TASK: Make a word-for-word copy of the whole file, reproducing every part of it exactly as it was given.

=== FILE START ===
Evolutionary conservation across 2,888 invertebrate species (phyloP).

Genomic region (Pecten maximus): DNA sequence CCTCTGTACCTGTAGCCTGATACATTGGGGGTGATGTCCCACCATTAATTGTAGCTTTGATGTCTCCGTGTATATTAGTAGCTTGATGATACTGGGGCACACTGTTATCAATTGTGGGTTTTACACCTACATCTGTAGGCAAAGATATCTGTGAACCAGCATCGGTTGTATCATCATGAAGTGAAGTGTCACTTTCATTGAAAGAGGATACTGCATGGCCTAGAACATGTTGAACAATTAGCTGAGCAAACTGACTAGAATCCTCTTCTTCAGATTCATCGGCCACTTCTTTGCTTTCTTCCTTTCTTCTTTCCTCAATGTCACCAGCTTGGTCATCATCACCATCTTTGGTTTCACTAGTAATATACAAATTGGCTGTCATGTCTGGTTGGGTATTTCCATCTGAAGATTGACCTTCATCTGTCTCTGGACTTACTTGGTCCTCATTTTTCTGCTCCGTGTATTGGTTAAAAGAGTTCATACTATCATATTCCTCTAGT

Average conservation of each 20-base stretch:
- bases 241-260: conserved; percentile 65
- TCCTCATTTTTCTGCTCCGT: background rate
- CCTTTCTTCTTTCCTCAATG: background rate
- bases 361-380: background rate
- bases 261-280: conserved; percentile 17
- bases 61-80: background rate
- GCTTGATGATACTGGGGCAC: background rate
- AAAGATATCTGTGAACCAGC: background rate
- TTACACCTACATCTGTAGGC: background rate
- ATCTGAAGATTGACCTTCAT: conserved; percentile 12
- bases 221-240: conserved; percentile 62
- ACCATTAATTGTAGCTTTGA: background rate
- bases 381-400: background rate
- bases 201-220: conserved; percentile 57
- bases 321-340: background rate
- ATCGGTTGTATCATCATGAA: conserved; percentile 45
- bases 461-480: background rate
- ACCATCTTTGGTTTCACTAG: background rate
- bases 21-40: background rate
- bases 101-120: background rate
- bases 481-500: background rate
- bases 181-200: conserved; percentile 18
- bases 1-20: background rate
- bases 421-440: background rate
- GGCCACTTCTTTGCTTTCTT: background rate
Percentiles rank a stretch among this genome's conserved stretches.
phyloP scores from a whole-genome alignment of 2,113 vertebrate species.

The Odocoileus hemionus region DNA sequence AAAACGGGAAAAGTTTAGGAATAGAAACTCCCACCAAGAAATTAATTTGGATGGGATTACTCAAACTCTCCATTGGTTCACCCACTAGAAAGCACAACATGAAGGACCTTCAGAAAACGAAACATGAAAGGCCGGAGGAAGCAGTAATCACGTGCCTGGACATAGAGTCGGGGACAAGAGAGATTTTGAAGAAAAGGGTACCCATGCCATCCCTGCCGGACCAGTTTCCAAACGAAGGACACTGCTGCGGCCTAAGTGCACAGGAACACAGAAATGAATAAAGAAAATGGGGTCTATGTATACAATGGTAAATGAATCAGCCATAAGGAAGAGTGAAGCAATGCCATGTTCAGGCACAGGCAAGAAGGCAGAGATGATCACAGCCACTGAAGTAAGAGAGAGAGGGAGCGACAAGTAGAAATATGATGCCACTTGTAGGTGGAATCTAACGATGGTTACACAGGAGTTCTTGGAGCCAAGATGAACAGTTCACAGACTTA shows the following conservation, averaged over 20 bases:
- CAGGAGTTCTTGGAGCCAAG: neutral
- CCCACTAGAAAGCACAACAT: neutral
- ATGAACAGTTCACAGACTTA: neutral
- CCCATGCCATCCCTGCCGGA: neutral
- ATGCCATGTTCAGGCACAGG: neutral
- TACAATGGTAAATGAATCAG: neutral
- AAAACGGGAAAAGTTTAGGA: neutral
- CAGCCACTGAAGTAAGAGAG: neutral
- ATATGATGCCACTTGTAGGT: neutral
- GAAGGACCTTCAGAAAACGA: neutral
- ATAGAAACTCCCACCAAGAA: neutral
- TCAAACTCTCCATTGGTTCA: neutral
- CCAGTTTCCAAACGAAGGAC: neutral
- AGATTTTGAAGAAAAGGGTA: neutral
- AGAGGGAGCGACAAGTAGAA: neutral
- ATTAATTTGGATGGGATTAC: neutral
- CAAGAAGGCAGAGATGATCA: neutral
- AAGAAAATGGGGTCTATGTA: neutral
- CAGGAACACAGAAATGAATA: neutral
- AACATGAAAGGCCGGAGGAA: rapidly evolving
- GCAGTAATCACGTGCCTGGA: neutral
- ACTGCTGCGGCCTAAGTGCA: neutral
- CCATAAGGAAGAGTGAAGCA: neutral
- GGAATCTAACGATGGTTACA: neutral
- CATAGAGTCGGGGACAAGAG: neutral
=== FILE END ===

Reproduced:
Evolutionary conservation across 2,888 invertebrate species (phyloP).

Genomic region (Pecten maximus): DNA sequence CCTCTGTACCTGTAGCCTGATACATTGGGGGTGATGTCCCACCATTAATTGTAGCTTTGATGTCTCCGTGTATATTAGTAGCTTGATGATACTGGGGCACACTGTTATCAATTGTGGGTTTTACACCTACATCTGTAGGCAAAGATATCTGTGAACCAGCATCGGTTGTATCATCATGAAGTGAAGTGTCACTTTCATTGAAAGAGGATACTGCATGGCCTAGAACATGTTGAACAATTAGCTGAGCAAACTGACTAGAATCCTCTTCTTCAGATTCATCGGCCACTTCTTTGCTTTCTTCCTTTCTTCTTTCCTCAATGTCACCAGCTTGGTCATCATCACCATCTTTGGTTTCACTAGTAATATACAAATTGGCTGTCATGTCTGGTTGGGTATTTCCATCTGAAGATTGACCTTCATCTGTCTCTGGACTTACTTGGTCCTCATTTTTCTGCTCCGTGTATTGGTTAAAAGAGTTCATACTATCATATTCCTCTAGT

Average conservation of each 20-base stretch:
- bases 241-260: conserved; percentile 65
- TCCTCATTTTTCTGCTCCGT: background rate
- CCTTTCTTCTTTCCTCAATG: background rate
- bases 361-380: background rate
- bases 261-280: conserved; percentile 17
- bases 61-80: background rate
- GCTTGATGATACTGGGGCAC: background rate
- AAAGATATCTGTGAACCAGC: background rate
- TTACACCTACATCTGTAGGC: background rate
- ATCTGAAGATTGACCTTCAT: conserved; percentile 12
- bases 221-240: conserved; percentile 62
- ACCATTAATTGTAGCTTTGA: background rate
- bases 381-400: background rate
- bases 201-220: conserved; percentile 57
- bases 321-340: background rate
- ATCGGTTGTATCATCATGAA: conserved; percentile 45
- bases 461-480: background rate
- ACCATCTTTGGTTTCACTAG: background rate
- bases 21-40: background rate
- bases 101-120: background rate
- bases 481-500: background rate
- bases 181-200: conserved; percentile 18
- bases 1-20: background rate
- bases 421-440: background rate
- GGCCACTTCTTTGCTTTCTT: background rate
Percentiles rank a stretch among this genome's conserved stretches.
phyloP scores from a whole-genome alignment of 2,113 vertebrate species.

The Odocoileus hemionus region DNA sequence AAAACGGGAAAAGTTTAGGAATAGAAACTCCCACCAAGAAATTAATTTGGATGGGATTACTCAAACTCTCCATTGGTTCACCCACTAGAAAGCACAACATGAAGGACCTTCAGAAAACGAAACATGAAAGGCCGGAGGAAGCAGTAATCACGTGCCTGGACATAGAGTCGGGGACAAGAGAGATTTTGAAGAAAAGGGTACCCATGCCATCCCTGCCGGACCAGTTTCCAAACGAAGGACACTGCTGCGGCCTAAGTGCACAGGAACACAGAAATGAATAAAGAAAATGGGGTCTATGTATACAATGGTAAATGAATCAGCCATAAGGAAGAGTGAAGCAATGCCATGTTCAGGCACAGGCAAGAAGGCAGAGATGATCACAGCCACTGAAGTAAGAGAGAGAGGGAGCGACAAGTAGAAATATGATGCCACTTGTAGGTGGAATCTAACGATGGTTACACAGGAGTTCTTGGAGCCAAGATGAACAGTTCACAGACTTA shows the following conservation, averaged over 20 bases:
- CAGGAGTTCTTGGAGCCAAG: neutral
- CCCACTAGAAAGCACAACAT: neutral
- ATGAACAGTTCACAGACTTA: neutral
- CCCATGCCATCCCTGCCGGA: neutral
- ATGCCATGTTCAGGCACAGG: neutral
- TACAATGGTAAATGAATCAG: neutral
- AAAACGGGAAAAGTTTAGGA: neutral
- CAGCCACTGAAGTAAGAGAG: neutral
- ATATGATGCCACTTGTAGGT: neutral
- GAAGGACCTTCAGAAAACGA: neutral
- ATAGAAACTCCCACCAAGAA: neutral
- TCAAACTCTCCATTGGTTCA: neutral
- CCAGTTTCCAAACGAAGGAC: neutral
- AGATTTTGAAGAAAAGGGTA: neutral
- AGAGGGAGCGACAAGTAGAA: neutral
- ATTAATTTGGATGGGATTAC: neutral
- CAAGAAGGCAGAGATGATCA: neutral
- AAGAAAATGGGGTCTATGTA: neutral
- CAGGAACACAGAAATGAATA: neutral
- AACATGAAAGGCCGGAGGAA: rapidly evolving
- GCAGTAATCACGTGCCTGGA: neutral
- ACTGCTGCGGCCTAAGTGCA: neutral
- CCATAAGGAAGAGTGAAGCA: neutral
- GGAATCTAACGATGGTTACA: neutral
- CATAGAGTCGGGGACAAGAG: neutral